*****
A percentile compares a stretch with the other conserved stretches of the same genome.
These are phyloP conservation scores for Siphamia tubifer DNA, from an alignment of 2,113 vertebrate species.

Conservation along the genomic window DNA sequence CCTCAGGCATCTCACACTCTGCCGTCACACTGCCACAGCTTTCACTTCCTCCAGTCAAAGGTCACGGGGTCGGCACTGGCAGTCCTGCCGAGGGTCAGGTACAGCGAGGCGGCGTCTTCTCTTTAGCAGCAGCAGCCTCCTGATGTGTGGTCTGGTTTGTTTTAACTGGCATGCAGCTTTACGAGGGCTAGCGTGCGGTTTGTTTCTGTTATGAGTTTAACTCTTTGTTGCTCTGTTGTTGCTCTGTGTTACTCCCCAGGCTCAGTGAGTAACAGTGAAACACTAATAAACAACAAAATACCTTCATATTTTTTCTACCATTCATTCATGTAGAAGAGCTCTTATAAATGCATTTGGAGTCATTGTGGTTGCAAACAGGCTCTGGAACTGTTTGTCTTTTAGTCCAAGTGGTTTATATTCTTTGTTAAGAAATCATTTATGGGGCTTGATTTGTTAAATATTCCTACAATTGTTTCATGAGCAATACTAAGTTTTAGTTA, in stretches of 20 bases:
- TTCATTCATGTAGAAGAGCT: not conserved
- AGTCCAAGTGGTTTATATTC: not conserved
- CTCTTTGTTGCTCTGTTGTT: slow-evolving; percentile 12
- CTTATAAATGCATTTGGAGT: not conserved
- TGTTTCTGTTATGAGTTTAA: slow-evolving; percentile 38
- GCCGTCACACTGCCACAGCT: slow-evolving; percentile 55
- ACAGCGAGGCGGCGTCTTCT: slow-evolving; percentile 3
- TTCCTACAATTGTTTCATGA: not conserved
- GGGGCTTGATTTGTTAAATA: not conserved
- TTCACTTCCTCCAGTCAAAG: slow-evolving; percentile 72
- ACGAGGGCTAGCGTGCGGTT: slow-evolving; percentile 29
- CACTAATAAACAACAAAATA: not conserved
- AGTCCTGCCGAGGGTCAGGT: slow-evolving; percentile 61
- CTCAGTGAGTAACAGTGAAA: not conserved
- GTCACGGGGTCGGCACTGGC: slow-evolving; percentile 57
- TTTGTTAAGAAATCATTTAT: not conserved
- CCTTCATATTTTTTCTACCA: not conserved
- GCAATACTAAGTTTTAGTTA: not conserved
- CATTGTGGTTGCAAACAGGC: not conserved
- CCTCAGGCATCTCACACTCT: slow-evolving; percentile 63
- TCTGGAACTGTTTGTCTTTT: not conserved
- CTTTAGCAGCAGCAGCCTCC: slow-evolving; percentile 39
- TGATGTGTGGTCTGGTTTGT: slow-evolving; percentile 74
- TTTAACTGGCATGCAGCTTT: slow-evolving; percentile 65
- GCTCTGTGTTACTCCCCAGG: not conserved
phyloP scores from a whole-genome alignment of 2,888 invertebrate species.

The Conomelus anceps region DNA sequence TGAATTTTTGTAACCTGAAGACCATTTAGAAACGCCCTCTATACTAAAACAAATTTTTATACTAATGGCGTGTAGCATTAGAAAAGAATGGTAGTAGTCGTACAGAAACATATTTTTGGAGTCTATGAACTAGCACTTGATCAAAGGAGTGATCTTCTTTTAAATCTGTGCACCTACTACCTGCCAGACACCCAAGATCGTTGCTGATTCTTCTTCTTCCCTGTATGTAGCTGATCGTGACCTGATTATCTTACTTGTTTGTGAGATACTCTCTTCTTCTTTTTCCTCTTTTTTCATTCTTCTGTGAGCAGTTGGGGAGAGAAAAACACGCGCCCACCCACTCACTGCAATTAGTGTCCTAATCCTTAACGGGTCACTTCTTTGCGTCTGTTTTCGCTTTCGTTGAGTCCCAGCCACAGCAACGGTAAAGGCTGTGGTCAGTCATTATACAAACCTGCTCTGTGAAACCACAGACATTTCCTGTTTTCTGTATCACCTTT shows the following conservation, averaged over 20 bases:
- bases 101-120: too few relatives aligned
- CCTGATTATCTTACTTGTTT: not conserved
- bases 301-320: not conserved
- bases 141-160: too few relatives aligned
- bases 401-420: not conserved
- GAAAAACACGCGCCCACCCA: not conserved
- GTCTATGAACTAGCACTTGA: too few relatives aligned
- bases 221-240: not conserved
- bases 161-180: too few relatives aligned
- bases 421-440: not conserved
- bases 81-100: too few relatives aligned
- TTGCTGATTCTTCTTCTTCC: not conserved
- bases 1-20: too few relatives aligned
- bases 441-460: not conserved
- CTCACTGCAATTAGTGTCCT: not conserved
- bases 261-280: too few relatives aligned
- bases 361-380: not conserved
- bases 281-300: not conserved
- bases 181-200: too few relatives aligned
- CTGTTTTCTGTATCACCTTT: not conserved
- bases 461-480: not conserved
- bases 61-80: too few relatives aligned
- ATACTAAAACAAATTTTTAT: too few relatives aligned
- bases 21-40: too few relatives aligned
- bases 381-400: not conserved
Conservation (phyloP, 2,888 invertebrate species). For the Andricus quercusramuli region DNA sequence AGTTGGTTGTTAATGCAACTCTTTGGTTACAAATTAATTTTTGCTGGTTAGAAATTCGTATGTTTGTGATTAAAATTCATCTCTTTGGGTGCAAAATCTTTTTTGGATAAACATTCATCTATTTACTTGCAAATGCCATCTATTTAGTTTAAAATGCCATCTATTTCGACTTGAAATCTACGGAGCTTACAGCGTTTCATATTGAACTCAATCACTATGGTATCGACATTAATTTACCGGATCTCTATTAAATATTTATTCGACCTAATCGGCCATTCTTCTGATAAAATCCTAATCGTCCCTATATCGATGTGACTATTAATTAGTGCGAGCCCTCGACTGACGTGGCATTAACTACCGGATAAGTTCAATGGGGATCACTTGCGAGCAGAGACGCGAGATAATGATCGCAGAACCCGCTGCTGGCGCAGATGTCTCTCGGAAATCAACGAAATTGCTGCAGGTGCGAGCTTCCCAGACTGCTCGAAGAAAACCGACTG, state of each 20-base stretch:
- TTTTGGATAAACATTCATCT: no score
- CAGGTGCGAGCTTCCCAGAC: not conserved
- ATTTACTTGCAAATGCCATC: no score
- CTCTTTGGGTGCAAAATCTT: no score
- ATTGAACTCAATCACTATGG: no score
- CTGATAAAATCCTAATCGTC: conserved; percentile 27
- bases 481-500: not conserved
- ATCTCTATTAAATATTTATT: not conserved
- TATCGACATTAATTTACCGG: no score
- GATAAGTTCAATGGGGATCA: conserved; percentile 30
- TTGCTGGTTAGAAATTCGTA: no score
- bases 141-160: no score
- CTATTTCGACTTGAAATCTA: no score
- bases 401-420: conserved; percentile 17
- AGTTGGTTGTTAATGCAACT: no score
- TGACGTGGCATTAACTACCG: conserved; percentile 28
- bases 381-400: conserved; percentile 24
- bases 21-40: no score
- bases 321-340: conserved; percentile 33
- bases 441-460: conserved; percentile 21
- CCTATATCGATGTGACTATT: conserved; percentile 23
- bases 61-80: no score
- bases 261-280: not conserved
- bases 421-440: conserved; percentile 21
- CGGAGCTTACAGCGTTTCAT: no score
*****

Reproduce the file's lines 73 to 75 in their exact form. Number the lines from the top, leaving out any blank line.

- bases 381-400: conserved; percentile 24
- bases 21-40: no score
- bases 321-340: conserved; percentile 33